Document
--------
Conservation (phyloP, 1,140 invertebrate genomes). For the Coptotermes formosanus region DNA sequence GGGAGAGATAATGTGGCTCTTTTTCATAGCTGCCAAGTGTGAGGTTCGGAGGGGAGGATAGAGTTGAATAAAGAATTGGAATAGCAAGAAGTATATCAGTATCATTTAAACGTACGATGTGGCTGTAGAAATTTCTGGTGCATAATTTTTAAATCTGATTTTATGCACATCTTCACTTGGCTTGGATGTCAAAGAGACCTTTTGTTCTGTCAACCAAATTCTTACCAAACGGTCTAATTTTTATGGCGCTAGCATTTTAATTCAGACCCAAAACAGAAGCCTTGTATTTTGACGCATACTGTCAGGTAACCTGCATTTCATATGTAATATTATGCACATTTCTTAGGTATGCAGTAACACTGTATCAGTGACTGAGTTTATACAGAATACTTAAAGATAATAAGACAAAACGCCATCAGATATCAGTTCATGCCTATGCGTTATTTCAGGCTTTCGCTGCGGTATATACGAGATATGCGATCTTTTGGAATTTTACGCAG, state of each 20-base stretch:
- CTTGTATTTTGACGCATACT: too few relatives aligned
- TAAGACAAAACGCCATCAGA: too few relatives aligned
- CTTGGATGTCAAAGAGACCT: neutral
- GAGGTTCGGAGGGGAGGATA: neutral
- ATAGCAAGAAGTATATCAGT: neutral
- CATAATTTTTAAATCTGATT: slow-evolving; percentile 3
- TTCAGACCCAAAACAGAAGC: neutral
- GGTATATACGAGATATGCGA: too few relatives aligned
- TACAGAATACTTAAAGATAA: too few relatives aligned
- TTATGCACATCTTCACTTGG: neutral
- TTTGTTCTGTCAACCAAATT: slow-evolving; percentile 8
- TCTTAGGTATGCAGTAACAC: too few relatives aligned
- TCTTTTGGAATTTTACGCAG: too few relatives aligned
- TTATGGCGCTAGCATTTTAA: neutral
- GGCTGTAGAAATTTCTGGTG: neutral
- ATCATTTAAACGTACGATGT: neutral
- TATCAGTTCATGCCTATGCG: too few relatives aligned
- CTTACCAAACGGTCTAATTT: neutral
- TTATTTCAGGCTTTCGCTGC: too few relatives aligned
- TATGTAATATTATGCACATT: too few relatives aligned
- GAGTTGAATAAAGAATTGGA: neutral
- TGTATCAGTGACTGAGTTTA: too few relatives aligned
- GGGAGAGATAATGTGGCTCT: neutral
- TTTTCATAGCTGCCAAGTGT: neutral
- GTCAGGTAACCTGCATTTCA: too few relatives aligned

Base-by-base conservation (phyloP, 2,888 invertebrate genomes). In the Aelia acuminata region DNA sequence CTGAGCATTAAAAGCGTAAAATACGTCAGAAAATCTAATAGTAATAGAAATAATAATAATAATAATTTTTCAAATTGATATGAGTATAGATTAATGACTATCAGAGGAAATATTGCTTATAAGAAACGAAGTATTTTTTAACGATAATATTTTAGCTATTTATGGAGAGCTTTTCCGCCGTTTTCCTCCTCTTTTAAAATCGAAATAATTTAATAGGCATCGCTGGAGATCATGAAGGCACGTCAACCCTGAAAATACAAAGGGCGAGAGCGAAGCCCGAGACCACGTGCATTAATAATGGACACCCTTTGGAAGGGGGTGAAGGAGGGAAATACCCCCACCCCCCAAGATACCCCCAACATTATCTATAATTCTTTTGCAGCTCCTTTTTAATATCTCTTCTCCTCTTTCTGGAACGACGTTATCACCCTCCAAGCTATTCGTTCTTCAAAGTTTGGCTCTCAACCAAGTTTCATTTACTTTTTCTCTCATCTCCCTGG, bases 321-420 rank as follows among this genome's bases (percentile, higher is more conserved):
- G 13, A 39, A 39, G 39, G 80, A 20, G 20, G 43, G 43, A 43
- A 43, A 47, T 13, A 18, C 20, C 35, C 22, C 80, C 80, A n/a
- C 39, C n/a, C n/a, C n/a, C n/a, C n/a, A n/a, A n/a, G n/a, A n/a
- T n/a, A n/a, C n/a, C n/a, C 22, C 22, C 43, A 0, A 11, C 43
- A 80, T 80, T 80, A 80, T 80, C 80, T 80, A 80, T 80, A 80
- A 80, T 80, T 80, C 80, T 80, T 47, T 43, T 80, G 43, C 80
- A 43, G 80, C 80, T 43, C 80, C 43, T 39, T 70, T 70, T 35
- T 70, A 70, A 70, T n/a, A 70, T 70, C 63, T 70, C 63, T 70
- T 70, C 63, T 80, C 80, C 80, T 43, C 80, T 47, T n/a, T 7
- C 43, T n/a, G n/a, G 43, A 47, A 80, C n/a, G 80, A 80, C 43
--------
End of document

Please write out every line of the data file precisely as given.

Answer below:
Conservation (phyloP, 1,140 invertebrate genomes). For the Coptotermes formosanus region DNA sequence GGGAGAGATAATGTGGCTCTTTTTCATAGCTGCCAAGTGTGAGGTTCGGAGGGGAGGATAGAGTTGAATAAAGAATTGGAATAGCAAGAAGTATATCAGTATCATTTAAACGTACGATGTGGCTGTAGAAATTTCTGGTGCATAATTTTTAAATCTGATTTTATGCACATCTTCACTTGGCTTGGATGTCAAAGAGACCTTTTGTTCTGTCAACCAAATTCTTACCAAACGGTCTAATTTTTATGGCGCTAGCATTTTAATTCAGACCCAAAACAGAAGCCTTGTATTTTGACGCATACTGTCAGGTAACCTGCATTTCATATGTAATATTATGCACATTTCTTAGGTATGCAGTAACACTGTATCAGTGACTGAGTTTATACAGAATACTTAAAGATAATAAGACAAAACGCCATCAGATATCAGTTCATGCCTATGCGTTATTTCAGGCTTTCGCTGCGGTATATACGAGATATGCGATCTTTTGGAATTTTACGCAG, state of each 20-base stretch:
- CTTGTATTTTGACGCATACT: too few relatives aligned
- TAAGACAAAACGCCATCAGA: too few relatives aligned
- CTTGGATGTCAAAGAGACCT: neutral
- GAGGTTCGGAGGGGAGGATA: neutral
- ATAGCAAGAAGTATATCAGT: neutral
- CATAATTTTTAAATCTGATT: slow-evolving; percentile 3
- TTCAGACCCAAAACAGAAGC: neutral
- GGTATATACGAGATATGCGA: too few relatives aligned
- TACAGAATACTTAAAGATAA: too few relatives aligned
- TTATGCACATCTTCACTTGG: neutral
- TTTGTTCTGTCAACCAAATT: slow-evolving; percentile 8
- TCTTAGGTATGCAGTAACAC: too few relatives aligned
- TCTTTTGGAATTTTACGCAG: too few relatives aligned
- TTATGGCGCTAGCATTTTAA: neutral
- GGCTGTAGAAATTTCTGGTG: neutral
- ATCATTTAAACGTACGATGT: neutral
- TATCAGTTCATGCCTATGCG: too few relatives aligned
- CTTACCAAACGGTCTAATTT: neutral
- TTATTTCAGGCTTTCGCTGC: too few relatives aligned
- TATGTAATATTATGCACATT: too few relatives aligned
- GAGTTGAATAAAGAATTGGA: neutral
- TGTATCAGTGACTGAGTTTA: too few relatives aligned
- GGGAGAGATAATGTGGCTCT: neutral
- TTTTCATAGCTGCCAAGTGT: neutral
- GTCAGGTAACCTGCATTTCA: too few relatives aligned

Base-by-base conservation (phyloP, 2,888 invertebrate genomes). In the Aelia acuminata region DNA sequence CTGAGCATTAAAAGCGTAAAATACGTCAGAAAATCTAATAGTAATAGAAATAATAATAATAATAATTTTTCAAATTGATATGAGTATAGATTAATGACTATCAGAGGAAATATTGCTTATAAGAAACGAAGTATTTTTTAACGATAATATTTTAGCTATTTATGGAGAGCTTTTCCGCCGTTTTCCTCCTCTTTTAAAATCGAAATAATTTAATAGGCATCGCTGGAGATCATGAAGGCACGTCAACCCTGAAAATACAAAGGGCGAGAGCGAAGCCCGAGACCACGTGCATTAATAATGGACACCCTTTGGAAGGGGGTGAAGGAGGGAAATACCCCCACCCCCCAAGATACCCCCAACATTATCTATAATTCTTTTGCAGCTCCTTTTTAATATCTCTTCTCCTCTTTCTGGAACGACGTTATCACCCTCCAAGCTATTCGTTCTTCAAAGTTTGGCTCTCAACCAAGTTTCATTTACTTTTTCTCTCATCTCCCTGG, bases 321-420 rank as follows among this genome's bases (percentile, higher is more conserved):
- G 13, A 39, A 39, G 39, G 80, A 20, G 20, G 43, G 43, A 43
- A 43, A 47, T 13, A 18, C 20, C 35, C 22, C 80, C 80, A n/a
- C 39, C n/a, C n/a, C n/a, C n/a, C n/a, A n/a, A n/a, G n/a, A n/a
- T n/a, A n/a, C n/a, C n/a, C 22, C 22, C 43, A 0, A 11, C 43
- A 80, T 80, T 80, A 80, T 80, C 80, T 80, A 80, T 80, A 80
- A 80, T 80, T 80, C 80, T 80, T 47, T 43, T 80, G 43, C 80
- A 43, G 80, C 80, T 43, C 80, C 43, T 39, T 70, T 70, T 35
- T 70, A 70, A 70, T n/a, A 70, T 70, C 63, T 70, C 63, T 70
- T 70, C 63, T 80, C 80, C 80, T 43, C 80, T 47, T n/a, T 7
- C 43, T n/a, G n/a, G 43, A 47, A 80, C n/a, G 80, A 80, C 43